Oglethorpe hopeful as leaders wait for accreditation decision

Oglethorpe University leaders will learn Tuesday if they have overcome the financial problems that have prevented the private liberal arts college from getting its accreditation renewed.

The Southern Association of Colleges and Schools placed the Brookhaven institution in "warning" status for the past two years primarily because of financial concerns. With a $20 million annual budget, Oglethorpe ended its 2006 and 2007 fiscal years in the red. Warning status is the lesser of two sanctions institutions face when non-compliant.

Larry Schall, college president since 2005,  said he was optimistic about the college’s chances. Accreditation is needed for students to be eligible for federal financial aid and assures that an institution meets widely accepted standards.

The college cut spending and finished the 2009 fiscal year with a nearly $1.5 million surplus, he said. He expects similar results this year.

At the same time, Schall increased fundraising and saw enrollment grow by about 5 percent since 2005 to 1,081 students this fall.

“I think we have a very strong case for being reaffirmed,” Schall said. “We think we’re completely out of the woods, but the question is do they think we still have a finger in the woods?”

SACS can decide one of three things: reaffirm accreditation; revoke accreditation; or continue accreditation for good cause if the college improved. The final ruling could require the college to submit additional monitoring reports.

Belle Wheelan, president of SACS's Commission on Colleges, said revoking Oglethorpe’s accreditation is “unlikely.”

Oglethorpe was founded in 1835 and sits on Peachtree Road just north of Buckhead. The campus is known for its Gothic Revival architecture and is on the National Register of Historic Places. The arts center serves as the permanent home of the Georgia Shakespeare theater company.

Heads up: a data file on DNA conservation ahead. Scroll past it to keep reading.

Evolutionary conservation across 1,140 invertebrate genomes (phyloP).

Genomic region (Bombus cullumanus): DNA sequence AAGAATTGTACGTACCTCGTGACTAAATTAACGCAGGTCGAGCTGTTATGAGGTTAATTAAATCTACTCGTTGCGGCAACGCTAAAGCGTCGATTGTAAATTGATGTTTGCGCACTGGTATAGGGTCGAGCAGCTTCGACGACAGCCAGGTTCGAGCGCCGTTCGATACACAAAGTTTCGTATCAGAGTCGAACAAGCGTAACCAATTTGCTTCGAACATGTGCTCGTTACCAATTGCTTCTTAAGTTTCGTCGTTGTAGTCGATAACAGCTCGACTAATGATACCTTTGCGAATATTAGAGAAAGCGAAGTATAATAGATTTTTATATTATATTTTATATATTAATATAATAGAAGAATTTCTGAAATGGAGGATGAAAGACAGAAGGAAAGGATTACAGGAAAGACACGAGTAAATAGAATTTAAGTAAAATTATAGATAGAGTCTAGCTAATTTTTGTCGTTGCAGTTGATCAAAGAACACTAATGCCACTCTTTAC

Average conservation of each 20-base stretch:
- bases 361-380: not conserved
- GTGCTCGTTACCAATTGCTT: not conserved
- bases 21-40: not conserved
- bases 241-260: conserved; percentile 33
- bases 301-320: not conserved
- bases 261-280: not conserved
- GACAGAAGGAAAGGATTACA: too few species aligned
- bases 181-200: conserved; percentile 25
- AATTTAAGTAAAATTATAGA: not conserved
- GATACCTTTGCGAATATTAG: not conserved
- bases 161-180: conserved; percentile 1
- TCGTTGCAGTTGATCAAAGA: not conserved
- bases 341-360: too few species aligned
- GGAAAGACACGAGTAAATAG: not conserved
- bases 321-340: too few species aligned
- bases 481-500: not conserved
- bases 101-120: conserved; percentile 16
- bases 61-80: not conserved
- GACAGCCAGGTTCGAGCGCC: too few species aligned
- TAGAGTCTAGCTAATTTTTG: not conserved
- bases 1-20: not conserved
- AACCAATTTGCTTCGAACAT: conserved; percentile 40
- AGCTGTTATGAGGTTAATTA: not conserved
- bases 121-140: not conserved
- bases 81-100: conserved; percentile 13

SACS placed the college on warning status for one year in December 2007 after conducting its regular review of the institution. Last December the organization voted to continue the warning for another year, noting that while some deficiencies were fixed, financial concerns remained.

Michael Horan, vice president for business and finance, said the college slashed $4.4 million out of operations by not filling open positions; cutting spending; and outsourcing some services, including maintenance, housekeeping and food services.

Officials recouped about another $1 million by going after the tuition students owed, Horan said.

The college also increased enrollment to increase revenue. About $1 million of the college's nearly $20 million operating budget comes from the endowment. The rest comes from tuition. By admitting more students and increasing tuition, Horan said the college has been able to increase revenue.

Tuition costs about $26,400 a year now, compared to about $22,300 for the 2005-06 academic year. The college plans to ultimately enroll about 1,500 students.

The admissions office ramped up national recruiting efforts, playing up the college's small class sizes and Atlanta location. About one-third of the students come from outside Georgia. The college has gained national attention for its Center on Civic Engagement.

Applications rose from about 1,000 in 2006 to about 5,000 now. And the average SAT scores has grown by about 50 points to 1160 for math and verbal.

Schall has sent campus-wide emails to let students and staff know about SACS updates. Students said they haven’t been included in any discussions about the problems.

“I think they didn’t want us to freak out since this deals more with administration and finances instead of academics,” senior Dallas Greene said. “They’ve had two years to work on this so you’d think we’d be in good shape.”

Horan said the college is proud of the changes made in the past few years.

“This has gotten us to focus on our business model and how to be more efficient,” he said. “The worst case would be if they want to keep an eye on us for another year and we’re really not too worried about that.”